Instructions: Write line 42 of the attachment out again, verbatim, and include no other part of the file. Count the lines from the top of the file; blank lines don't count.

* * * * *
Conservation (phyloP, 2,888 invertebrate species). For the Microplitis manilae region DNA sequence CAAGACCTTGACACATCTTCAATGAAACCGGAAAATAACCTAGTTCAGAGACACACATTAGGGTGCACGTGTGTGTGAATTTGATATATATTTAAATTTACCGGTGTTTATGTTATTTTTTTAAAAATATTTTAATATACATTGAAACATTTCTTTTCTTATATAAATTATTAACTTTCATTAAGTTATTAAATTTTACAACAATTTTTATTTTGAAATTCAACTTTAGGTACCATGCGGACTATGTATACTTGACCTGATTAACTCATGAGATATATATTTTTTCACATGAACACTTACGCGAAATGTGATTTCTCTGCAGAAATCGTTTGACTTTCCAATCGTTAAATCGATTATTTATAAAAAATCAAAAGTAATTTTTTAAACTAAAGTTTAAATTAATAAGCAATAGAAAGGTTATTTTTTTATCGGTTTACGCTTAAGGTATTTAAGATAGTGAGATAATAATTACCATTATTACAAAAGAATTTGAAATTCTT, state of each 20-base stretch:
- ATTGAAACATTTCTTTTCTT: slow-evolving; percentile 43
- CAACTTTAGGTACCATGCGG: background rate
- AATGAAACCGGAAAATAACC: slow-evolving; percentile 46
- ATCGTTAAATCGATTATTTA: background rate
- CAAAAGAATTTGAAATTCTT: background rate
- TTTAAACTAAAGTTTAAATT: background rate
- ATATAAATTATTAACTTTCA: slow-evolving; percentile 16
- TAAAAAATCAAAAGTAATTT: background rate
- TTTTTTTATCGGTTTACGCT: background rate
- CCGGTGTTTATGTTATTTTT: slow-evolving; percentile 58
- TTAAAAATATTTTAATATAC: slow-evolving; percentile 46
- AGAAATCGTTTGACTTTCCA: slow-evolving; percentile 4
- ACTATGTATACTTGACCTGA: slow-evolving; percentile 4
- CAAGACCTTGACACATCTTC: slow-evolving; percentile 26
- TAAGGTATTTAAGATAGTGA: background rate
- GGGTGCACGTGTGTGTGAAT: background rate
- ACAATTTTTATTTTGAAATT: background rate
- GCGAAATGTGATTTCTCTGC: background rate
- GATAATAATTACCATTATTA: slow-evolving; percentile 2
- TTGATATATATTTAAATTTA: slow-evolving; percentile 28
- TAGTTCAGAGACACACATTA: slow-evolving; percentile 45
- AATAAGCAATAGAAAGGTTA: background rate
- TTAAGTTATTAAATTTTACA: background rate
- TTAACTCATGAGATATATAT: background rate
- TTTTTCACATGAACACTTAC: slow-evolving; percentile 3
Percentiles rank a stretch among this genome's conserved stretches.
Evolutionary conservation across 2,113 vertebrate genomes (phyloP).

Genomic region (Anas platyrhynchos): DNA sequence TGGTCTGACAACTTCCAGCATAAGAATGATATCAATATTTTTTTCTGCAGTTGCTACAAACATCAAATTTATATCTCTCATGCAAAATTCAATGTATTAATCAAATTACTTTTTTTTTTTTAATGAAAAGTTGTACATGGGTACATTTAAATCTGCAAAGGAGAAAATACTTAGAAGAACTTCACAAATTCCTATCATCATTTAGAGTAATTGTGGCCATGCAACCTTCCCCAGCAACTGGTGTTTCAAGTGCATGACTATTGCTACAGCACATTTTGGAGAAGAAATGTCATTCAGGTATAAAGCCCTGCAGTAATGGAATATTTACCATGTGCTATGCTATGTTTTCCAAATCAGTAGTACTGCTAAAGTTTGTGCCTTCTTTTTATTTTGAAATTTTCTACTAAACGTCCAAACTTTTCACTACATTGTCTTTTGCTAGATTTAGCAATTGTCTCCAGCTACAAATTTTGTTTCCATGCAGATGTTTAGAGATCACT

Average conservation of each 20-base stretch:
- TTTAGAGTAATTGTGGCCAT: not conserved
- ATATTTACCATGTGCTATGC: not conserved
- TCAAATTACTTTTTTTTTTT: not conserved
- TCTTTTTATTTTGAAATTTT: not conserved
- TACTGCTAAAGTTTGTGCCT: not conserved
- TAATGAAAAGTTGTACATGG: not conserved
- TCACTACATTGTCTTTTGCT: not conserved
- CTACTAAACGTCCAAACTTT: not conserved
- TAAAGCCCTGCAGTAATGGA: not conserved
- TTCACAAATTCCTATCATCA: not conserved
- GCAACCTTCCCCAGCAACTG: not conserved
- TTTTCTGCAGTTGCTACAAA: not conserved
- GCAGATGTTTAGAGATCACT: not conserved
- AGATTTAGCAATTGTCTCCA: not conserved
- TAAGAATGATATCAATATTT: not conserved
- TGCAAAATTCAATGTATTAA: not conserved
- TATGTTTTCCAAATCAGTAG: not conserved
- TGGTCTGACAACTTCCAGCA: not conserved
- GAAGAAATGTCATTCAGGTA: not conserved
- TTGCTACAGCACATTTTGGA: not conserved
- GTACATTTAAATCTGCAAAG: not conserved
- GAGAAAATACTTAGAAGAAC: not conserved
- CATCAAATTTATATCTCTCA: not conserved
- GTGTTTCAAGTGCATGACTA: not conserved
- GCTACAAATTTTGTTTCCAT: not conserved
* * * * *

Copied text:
- TTTTCTGCAGTTGCTACAAA: not conserved